Aside from our EIC celebrating his birthday , you’d think the ‘quietest month’ would see only a few minor highlights as the journal wound down operations for the year’s end. Not so, as behind the scenes a number of the new Editorial Board members got their first real taste of manuscript and author guidance. Meanwhile the EIC finally found the time to collate and review the feedback gathered from the last three years of author experiences . Incidentally, initial indications are very positive! On top of that after years of effort, the EIC was delighted when they were finally able to get together with all the editors of other journals at Warwick Journals for the first time in years. Discussions centred on plans for joint activities and operations along with sharing areas of mutual concern and debate. To say it was a useful meeting would be an understatement, and hopefully a harbinger of more such gatherings in 2023. December was also the month we said a fond farewell to one of our longest serving Board members, as Natasha Abrahams (Melbourne & Monash universities) stood down after around five years working on the title. And just to round off the year, and our 44 blog entries to boot, we also released three more episodes of The Exchanges Discourse, featuring our last authors of 2022 in conversation.
And that’s it –our busy and eventful 2022. What, I hear you ask is coming in 2023? Well, currently we have three special issues likely to see publication alongside our two regular issues to begin with, which will be a record if they all appear. Additionally, we have a handful of workshops to talk about Exchanges already in the diary. Hopefully we’ll be able to add a few more dates to these, and maybe a couple of conference papers as well . All this and the growing work with our colleagues across the Warwick Journals family too to look forward to means next year is already shaping into a busy and suitably active one for our 10th birthday year.
In the meantime, merry Christmas and happy New Year to all those of you out there! See you in 2023.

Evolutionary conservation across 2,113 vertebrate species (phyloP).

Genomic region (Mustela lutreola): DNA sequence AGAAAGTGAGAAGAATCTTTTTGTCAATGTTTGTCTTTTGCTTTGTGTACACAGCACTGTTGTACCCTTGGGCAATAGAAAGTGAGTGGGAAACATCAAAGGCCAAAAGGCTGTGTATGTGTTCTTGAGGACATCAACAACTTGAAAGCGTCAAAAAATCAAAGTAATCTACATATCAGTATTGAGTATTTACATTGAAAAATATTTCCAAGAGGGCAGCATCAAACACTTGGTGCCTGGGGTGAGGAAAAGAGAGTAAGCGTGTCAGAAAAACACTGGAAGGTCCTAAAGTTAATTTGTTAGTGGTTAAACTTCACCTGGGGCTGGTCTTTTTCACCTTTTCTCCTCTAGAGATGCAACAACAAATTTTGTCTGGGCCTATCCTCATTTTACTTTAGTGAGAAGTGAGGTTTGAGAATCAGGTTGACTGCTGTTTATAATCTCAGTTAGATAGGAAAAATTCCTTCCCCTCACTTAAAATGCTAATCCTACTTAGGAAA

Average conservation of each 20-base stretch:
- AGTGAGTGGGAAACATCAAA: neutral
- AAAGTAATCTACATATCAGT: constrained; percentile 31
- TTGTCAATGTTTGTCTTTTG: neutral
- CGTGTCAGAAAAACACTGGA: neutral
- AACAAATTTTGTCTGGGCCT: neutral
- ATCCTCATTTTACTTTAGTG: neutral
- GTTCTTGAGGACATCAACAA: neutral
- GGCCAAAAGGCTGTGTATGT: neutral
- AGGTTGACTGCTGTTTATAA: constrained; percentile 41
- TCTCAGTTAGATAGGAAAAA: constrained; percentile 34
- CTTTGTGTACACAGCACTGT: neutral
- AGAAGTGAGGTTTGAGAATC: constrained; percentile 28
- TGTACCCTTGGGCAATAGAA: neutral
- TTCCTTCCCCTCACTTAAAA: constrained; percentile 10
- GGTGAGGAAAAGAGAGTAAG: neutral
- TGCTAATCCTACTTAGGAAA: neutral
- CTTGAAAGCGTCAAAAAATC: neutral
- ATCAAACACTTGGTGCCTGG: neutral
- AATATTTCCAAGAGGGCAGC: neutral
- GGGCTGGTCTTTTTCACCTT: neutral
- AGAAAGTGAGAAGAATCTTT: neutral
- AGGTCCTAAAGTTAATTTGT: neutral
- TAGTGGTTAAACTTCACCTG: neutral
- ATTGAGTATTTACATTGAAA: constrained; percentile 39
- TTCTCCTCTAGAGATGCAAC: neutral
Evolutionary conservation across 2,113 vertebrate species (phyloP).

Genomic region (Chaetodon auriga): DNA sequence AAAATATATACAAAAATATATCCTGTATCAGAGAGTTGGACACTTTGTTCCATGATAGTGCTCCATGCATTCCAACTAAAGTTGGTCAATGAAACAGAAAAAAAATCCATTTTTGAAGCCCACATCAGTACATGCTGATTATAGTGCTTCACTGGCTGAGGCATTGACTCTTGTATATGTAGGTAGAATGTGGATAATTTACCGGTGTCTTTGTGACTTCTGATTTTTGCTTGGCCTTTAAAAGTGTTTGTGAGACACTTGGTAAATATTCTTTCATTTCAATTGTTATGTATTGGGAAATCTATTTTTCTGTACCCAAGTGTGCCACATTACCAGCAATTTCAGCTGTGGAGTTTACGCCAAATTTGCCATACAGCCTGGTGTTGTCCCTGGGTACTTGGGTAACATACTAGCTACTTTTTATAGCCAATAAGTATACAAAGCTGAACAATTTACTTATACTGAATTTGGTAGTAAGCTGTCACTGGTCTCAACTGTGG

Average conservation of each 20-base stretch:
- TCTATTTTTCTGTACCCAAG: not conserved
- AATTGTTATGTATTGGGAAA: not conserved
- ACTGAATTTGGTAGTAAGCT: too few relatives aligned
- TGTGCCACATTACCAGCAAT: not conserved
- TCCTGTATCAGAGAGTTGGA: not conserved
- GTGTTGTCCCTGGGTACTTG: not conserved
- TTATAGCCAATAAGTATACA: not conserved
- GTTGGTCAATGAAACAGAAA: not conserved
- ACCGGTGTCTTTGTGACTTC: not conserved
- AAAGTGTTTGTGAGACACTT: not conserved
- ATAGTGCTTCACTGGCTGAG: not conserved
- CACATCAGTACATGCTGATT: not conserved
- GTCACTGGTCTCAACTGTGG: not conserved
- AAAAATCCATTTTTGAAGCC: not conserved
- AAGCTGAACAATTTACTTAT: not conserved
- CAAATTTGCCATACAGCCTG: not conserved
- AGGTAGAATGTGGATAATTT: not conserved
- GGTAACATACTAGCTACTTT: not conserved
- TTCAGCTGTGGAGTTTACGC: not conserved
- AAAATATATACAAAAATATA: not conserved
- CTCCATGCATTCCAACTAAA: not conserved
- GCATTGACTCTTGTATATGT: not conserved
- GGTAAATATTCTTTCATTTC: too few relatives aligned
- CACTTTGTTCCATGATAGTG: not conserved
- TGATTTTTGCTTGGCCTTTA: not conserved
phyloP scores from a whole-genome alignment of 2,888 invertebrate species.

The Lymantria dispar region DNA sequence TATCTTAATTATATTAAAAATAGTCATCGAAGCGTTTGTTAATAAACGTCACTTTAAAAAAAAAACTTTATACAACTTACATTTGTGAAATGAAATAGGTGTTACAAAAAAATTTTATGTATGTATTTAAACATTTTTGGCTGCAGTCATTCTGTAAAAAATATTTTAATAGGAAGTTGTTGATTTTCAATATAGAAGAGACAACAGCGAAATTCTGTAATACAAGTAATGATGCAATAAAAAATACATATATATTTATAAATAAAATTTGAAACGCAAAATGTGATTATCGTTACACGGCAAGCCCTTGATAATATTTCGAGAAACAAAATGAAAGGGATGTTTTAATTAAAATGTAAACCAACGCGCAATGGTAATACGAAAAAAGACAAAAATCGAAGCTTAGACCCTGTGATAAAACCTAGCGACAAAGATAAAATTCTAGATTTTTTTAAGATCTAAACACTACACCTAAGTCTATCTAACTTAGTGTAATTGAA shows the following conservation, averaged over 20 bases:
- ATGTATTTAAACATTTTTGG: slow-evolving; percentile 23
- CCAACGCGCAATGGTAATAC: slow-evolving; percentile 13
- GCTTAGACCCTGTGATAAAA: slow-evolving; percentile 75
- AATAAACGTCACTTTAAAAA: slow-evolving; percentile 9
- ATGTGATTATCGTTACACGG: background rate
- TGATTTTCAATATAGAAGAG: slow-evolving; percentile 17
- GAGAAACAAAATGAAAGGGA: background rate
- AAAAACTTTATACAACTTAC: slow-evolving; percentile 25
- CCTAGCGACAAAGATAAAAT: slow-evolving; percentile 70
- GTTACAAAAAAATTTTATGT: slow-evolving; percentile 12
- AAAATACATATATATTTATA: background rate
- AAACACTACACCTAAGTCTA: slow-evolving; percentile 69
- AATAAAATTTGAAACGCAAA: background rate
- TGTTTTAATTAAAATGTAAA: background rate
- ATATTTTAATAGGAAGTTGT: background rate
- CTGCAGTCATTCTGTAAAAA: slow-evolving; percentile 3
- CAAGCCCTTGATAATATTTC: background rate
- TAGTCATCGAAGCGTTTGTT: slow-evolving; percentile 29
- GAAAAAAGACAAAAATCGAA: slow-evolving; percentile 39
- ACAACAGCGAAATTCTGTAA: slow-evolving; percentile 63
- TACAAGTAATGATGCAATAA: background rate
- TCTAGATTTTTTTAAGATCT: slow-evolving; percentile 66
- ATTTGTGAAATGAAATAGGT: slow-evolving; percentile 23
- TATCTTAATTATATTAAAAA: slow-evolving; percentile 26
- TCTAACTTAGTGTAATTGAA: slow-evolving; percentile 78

One of the things planned for exploration in 2023 are different approaches to finding out what our readers, rather than our authors, value most about Exchanges. I suspect conversations with our fellow journal editors may help here.
 Not as of yet a public holiday but we live in hope that it will be one day.
 Finishing writing up the report on this feedback remains my final 2022 unfinished task after this blog post…
 Don’t ask me where – I’ve not as of yet spotted any suitable events! However, if you’re interested in having someone from Exchanges appear at an event – please do get in touch.
June 30, 2022
Writing about web page https://exchanges.warwick.ac.uk/index.php/exchanges/FAQ#reviewers
The editor talks about one of those tasks that invariably ends up being tackled during the summer – data clean up!
Some time ago, I went through the database of all our registered reviewers for Exchanges. You see, one key bit of information we ask of each reviewer is to provide is a few keywords covering their areas of expertise as part of their profile creation. In Open Journal System (OJS) parlance this is known as their reviewing interests. Reviewers can update, revise and amend these at any time by logging on to their profile, although I suspect in practice few actively do this unless promoted . When my editors and myself come to look for suitable reviewers to examine a newly submitted manuscript, one of the first things we do is consult this reviewer database. In this way we hope to find someone with matching or closely related reviewing interests; although given the variety and variance in topics we tackle on the journal more often than not we have to do
Sadly, due to the way OJS operates it is entirely possible to create a new reviewer profile without this information being completed. It’s a technical oversight I’ve long hoped might be fixed, but for now it means over time as our database of reviewers swells, some will be running with incomplete profiles. Technically functional, but lacking that crucial interest information we need! Even more frustratingly as editor, there’s no easy way for me to press a couple of buttons and locate all the reviewing accounts which lack this information . Which is why once again I’m deeply grateful to resident ITS OJS Guru Rob T for managing to capture it for me.
As last time there were quite a lot of accounts lacking this information, albeit not quite so many. I’m hoping that represents the improvement in the dataset from when I last ran this exercise. So, as of a few minutes ago I’ve written to all of these reviewers asking if they could take a couple of minutes to provide this missing, vital information. It’ll not only make our lives easier, but will also help ensure we’re more likely to ask reviewers to consider papers which correspond closely to their research and professional expertise.